How the Act Affects You

Bars & RestaurantsBars and Restaurants (including Patios)

Revised January 1, 2015
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Dividing Line

The Basics

  • The Smoke-Free Ontario Act prohibits smoking tobacco in all enclosed workplaces and enclosed public places, as well as other designated places in Ontario, to protect workers and the public from the hazards of second-hand smoke.

Outdoor Bar and Restaurant Patios

Starting January 1, 2015, it is illegal to smoke on all restaurant and bar patios, whether covered or not.

A restaurant or bar patio is defined as an area:

  • The public can access to eat food or drink beverages, for a fee or at no cost.
  • Where food or drinks are served, sold or offered by employees.
  • That is not a private home.

Exemption

Uncovered patios created by a branch of the Royal Canadian Legion before November 18, 2013 are exempt from this law. "Uncovered" means that the patio is not covered in whole or in part by any physical barriers, whether temporary or permanent, that protects from rain, the movement of air, or both.  However, the new smoking law will apply to any patio created by a legion after November 18, 2013, and any covered or partially covered legion patio.

Owner Responsibilities

Restaurants and bar owners or employers are required to ensure that the smoking laws are respected.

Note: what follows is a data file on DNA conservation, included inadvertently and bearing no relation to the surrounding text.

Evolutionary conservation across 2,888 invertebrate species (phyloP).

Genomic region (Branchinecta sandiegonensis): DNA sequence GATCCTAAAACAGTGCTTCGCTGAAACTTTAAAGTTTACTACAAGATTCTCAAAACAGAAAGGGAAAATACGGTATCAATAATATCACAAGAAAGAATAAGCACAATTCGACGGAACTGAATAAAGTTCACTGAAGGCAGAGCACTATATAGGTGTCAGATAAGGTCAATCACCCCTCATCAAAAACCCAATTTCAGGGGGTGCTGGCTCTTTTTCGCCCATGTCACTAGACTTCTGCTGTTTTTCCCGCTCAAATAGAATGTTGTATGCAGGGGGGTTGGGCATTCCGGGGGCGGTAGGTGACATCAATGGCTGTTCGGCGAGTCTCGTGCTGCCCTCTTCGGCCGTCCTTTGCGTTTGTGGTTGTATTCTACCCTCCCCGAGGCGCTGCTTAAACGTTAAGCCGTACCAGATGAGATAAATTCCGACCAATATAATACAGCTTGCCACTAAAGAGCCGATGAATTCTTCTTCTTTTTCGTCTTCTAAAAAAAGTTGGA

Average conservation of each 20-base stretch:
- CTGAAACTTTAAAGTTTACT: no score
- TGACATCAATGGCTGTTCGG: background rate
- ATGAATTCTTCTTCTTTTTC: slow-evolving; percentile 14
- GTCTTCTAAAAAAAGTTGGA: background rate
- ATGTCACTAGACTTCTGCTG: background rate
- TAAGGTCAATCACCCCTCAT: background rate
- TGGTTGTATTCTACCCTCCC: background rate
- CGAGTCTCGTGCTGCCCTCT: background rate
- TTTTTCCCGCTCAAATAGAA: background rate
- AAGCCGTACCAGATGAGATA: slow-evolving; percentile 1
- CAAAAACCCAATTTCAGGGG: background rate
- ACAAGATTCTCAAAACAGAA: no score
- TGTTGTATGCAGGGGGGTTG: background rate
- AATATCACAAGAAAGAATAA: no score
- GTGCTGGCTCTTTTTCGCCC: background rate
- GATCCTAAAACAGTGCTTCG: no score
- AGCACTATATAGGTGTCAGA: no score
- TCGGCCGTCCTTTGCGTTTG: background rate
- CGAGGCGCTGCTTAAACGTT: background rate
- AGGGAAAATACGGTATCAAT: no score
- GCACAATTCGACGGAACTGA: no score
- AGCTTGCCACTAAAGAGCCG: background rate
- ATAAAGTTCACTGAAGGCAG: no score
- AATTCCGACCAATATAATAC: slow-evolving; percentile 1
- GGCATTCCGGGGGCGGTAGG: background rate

Every owner and employer of a restaurant or bar must:

  • Give notice to staff and patrons that smoking is not allowed in the smoke-free areas.
  • Post 'no smoking' signs:
    • at entrances and exits to the smoke-free areas,
    • in washrooms,
    • in appropriate other locations,
    • in sufficient numbers to ensure that staff and customers are aware that smoking is not allowed. 
  • Ensure that no ashtrays or similar items remain in the smoke-free areas.
  • Ensure that workers and customers do not smoke in the smoke-free areas.
  • Ensure that someone who refuses to comply with Ontario's smoking laws does not remain in the smoke-free area.

Enforcement

Local public health units will carry out inspections and respond to complaints regarding the smoking of tobacco inside restaurants and bars, and on their patios.

Penalties

An individual who violates the prohibition on smoking inside a restaurant or bar, or on a restaurant and bar patio may be charged with an offence, and if convicted, could face a maximum fine of $1,000 (for a first offence) or $5,000 (for any further offence).

An employer or owner of a restaurant or bar who fails to fulfill their responsibility under the law may be charged with an offence and if convicted, could face a maximum fine:

  • For individuals:  $1,000 (for a first offence) or $5,000 (for any further offence),
  • For corporations:  $100,000 (for a first offence) or $300,000 (for any further offence).

This fact sheet is intended as a quick reference only and should not be considered to be legal advice. For more information, please contact your local Public Health Unit.

You may also obtain information by calling toll-free:

  • INFOline 1-866-532-3161
  • TTY 1-800-387-5559

Hours of operation: Monday to Friday, 8:30 a.m. - 5:00 p.m.

For specific information on smoking laws on bar and restaurant patios, contact your local Public Health Unit.

For more information on the Smoke-Free Ontario Act, please visit the Ontario Ministry of Health and Long-Term Care website: Ontario.ca/smokefree